These bonds are generally expensive as the possibility of a claim on the bond is higher than in most situations. The cost of these is around 10% of the bond required. These bonds also require good credit.
In most instances, the cost of required bonds varies by the amount of the bond required and the risk that the Surety company has on paying any claims on the bond. The cost of bonds varies from State to State as a result of different State laws. In most cases there is no credit check for miscellaneous bonds, except as outlined above.
If there is a credit check required, the price difference for people with good credit versus those with bad credit is staggering. year. In certain States some companies do not require a credit check to issue these type of bonds, so it is always best to check with the professionals at Farmerbrown.com for a free quote. Good credit as defined by most bonding companies is a credit score above 700, no bankruptcy in last 7 years and no unresolved claims against previously issued bonds.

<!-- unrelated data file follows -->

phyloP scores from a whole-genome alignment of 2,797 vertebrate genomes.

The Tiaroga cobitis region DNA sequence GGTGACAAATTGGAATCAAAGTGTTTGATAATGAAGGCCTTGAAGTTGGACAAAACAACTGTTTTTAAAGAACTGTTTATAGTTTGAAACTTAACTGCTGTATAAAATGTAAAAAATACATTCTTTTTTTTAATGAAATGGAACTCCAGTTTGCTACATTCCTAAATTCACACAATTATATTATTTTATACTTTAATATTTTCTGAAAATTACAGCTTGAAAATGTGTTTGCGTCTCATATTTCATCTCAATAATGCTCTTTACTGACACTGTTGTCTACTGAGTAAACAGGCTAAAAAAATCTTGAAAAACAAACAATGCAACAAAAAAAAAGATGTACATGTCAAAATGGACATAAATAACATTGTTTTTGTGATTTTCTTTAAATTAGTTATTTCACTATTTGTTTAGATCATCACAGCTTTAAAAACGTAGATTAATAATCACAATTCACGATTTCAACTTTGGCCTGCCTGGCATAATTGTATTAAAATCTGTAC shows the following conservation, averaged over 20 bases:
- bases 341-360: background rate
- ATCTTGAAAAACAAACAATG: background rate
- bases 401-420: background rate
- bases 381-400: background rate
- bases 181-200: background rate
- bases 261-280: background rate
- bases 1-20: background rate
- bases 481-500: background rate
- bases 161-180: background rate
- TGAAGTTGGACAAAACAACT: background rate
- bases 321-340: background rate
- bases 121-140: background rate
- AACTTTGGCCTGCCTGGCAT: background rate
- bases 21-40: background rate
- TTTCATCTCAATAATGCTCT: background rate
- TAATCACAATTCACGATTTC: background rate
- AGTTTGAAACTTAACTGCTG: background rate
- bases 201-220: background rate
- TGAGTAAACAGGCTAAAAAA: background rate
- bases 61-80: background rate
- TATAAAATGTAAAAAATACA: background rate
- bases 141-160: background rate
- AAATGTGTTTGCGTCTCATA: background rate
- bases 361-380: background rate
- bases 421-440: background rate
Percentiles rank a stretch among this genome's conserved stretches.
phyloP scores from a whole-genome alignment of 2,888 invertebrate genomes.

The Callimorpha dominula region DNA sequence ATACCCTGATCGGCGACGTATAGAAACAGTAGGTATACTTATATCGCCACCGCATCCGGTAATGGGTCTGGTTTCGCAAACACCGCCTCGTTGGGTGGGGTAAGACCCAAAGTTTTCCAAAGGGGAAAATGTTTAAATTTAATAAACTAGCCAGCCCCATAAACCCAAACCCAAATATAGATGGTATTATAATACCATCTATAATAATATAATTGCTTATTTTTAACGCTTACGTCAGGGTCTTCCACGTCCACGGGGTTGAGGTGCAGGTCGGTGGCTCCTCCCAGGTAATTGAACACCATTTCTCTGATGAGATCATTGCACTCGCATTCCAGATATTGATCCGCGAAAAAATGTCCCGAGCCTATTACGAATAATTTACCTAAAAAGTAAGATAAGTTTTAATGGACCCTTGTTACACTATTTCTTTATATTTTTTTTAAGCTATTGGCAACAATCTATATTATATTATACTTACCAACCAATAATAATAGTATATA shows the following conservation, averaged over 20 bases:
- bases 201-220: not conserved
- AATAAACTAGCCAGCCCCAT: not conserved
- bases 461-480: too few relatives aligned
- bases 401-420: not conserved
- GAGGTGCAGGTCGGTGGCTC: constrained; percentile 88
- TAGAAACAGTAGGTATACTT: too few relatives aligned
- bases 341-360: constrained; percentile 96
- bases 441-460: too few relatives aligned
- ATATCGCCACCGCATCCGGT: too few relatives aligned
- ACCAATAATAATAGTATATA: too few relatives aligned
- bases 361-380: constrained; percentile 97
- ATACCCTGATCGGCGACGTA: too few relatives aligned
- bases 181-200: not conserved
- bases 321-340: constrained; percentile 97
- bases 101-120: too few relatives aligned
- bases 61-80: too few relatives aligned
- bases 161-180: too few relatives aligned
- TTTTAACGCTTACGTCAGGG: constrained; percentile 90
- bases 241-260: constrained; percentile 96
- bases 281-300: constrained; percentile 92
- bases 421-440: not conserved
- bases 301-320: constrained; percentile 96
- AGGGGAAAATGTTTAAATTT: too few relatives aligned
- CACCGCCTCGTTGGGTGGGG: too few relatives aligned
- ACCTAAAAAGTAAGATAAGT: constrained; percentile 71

How long will it take the process to obtain my bond?
Another major concern that contractors have about getting a bond is how will it take to get processed.
In all situations where the contractors credit is “good” as defined above or no credit check is required the bonds can be issued immediately.
These permit bonds are in most cases electronically sealed and can be emailed directly to the contractor for their signature. In some cases an actual signature and seal is required from the Bond company and in that case the bond can be delivered the next day by Fed Ex or regular mail if time allows. We can take a check or credit card over the phone to collect payment for the permit bond.
As a general rule most types of bonds are very easy to get. They are usually not that expensive as well. The stories you may have heard about the “horrors” of attempting to get a bond are mainly a result of contractors who deal with local agents that have no knowledge about bonds.